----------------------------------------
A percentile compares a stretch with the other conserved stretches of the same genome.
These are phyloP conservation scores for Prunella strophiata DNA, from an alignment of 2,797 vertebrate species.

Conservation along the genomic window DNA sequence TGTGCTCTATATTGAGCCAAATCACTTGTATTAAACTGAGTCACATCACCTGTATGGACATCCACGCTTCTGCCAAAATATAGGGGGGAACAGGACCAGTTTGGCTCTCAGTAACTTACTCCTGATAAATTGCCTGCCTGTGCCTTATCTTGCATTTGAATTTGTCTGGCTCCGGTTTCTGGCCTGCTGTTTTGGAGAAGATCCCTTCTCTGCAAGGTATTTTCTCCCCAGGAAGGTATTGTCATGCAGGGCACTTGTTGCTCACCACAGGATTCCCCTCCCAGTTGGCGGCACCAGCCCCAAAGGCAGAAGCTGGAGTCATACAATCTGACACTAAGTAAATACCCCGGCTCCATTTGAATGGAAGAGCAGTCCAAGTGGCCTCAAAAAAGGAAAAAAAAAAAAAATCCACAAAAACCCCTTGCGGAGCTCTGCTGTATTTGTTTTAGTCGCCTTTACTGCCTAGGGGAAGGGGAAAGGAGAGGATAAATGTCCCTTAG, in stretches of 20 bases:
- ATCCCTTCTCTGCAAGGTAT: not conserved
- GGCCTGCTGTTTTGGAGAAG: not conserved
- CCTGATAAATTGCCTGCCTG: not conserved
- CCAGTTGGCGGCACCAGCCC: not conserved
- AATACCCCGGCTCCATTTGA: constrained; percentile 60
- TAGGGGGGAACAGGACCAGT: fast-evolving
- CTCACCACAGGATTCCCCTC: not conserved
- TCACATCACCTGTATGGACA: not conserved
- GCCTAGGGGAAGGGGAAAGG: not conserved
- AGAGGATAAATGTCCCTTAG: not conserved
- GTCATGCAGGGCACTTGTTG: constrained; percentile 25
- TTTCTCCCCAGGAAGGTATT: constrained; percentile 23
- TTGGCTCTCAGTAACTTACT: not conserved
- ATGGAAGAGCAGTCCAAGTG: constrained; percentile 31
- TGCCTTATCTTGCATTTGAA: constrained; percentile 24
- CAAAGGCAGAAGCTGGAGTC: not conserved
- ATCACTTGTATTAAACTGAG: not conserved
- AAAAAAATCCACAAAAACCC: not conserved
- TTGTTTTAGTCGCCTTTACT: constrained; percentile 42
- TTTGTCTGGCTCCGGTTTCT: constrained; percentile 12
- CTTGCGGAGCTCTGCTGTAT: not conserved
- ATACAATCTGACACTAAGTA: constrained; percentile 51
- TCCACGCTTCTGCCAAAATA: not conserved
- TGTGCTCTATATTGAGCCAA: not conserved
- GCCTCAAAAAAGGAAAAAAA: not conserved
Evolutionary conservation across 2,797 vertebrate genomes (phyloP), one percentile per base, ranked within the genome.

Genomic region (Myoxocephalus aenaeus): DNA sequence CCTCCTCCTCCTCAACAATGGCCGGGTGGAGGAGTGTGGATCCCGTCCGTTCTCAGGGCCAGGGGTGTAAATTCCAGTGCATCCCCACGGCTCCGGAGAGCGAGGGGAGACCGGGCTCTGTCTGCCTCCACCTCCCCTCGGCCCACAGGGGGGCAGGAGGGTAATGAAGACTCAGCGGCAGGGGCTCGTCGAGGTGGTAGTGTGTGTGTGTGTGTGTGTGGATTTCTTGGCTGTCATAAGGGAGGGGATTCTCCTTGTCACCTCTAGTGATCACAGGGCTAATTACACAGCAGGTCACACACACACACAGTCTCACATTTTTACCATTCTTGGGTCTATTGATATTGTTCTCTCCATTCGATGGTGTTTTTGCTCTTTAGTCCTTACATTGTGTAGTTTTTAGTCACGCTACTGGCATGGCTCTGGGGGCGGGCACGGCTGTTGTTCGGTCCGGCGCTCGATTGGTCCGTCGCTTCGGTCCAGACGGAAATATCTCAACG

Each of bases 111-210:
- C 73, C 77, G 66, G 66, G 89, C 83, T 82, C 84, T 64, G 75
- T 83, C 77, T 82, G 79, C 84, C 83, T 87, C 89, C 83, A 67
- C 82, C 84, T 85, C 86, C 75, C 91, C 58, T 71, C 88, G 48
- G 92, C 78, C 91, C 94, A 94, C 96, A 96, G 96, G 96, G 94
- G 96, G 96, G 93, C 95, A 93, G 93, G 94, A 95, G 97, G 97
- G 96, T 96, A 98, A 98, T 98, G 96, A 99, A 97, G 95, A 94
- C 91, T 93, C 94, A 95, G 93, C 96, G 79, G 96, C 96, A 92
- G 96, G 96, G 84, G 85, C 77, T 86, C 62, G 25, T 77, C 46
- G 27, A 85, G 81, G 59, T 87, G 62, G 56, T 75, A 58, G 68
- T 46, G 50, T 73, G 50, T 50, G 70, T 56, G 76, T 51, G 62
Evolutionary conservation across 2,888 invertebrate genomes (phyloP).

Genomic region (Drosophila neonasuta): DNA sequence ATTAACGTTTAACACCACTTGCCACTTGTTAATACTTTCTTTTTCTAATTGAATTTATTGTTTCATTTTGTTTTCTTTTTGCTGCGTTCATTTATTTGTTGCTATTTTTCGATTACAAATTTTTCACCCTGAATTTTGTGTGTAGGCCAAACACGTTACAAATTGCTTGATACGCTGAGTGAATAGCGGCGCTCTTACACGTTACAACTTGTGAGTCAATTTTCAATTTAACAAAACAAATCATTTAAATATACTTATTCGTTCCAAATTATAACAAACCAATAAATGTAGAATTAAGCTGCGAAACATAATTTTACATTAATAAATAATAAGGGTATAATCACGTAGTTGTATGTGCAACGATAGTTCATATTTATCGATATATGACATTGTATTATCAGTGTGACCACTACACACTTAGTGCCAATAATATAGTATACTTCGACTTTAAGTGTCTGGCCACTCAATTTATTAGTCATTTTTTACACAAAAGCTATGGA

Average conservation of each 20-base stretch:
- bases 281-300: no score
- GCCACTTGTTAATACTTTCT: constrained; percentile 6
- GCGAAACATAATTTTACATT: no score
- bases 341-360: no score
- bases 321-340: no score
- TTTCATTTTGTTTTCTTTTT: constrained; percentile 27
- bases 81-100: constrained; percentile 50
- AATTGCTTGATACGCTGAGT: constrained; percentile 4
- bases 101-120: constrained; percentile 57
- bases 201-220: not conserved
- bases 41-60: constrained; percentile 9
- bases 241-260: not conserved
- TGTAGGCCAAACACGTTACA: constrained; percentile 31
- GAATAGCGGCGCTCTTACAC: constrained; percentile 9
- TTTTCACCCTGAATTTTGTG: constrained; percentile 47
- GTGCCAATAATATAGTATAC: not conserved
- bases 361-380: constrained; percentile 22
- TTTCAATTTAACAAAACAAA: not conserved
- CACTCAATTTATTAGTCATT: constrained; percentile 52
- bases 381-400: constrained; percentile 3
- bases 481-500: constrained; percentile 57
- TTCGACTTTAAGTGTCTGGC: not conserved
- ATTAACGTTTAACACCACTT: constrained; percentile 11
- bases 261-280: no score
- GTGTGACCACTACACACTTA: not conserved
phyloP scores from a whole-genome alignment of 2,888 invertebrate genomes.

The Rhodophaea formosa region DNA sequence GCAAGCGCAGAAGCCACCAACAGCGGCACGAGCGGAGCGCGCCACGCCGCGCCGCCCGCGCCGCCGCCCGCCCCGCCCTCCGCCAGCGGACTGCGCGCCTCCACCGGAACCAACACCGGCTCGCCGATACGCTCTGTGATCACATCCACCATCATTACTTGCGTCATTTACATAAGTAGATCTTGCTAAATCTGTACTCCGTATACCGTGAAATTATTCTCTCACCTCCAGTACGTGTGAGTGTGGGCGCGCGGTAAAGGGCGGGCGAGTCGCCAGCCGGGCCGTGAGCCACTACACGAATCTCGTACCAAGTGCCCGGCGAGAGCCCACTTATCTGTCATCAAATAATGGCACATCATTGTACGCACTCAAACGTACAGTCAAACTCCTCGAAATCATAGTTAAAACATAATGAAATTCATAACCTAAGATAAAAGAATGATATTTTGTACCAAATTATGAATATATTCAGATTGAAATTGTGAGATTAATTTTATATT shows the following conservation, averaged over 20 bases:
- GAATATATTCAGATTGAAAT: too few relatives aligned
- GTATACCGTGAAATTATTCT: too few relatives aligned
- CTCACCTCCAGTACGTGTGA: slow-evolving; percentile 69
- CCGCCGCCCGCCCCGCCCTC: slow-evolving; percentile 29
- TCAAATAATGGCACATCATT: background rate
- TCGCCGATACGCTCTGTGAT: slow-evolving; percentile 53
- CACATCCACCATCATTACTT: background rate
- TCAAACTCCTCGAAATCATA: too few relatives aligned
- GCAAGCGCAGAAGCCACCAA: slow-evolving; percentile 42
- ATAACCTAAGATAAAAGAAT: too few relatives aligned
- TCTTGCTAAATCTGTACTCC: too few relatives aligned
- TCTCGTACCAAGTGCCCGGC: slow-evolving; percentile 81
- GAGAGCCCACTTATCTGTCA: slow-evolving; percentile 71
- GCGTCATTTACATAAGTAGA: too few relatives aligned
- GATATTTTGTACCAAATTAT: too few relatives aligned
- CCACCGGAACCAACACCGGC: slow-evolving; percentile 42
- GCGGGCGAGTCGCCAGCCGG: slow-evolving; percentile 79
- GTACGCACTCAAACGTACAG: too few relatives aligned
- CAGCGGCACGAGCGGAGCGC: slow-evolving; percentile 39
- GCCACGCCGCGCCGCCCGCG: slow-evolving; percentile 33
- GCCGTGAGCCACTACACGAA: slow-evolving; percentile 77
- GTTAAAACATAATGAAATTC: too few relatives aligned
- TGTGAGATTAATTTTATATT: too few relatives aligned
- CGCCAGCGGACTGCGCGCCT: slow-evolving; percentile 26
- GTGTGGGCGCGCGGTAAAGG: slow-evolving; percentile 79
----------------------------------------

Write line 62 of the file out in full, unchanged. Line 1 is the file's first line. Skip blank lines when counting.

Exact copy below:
- TTTCAATTTAACAAAACAAA: not conserved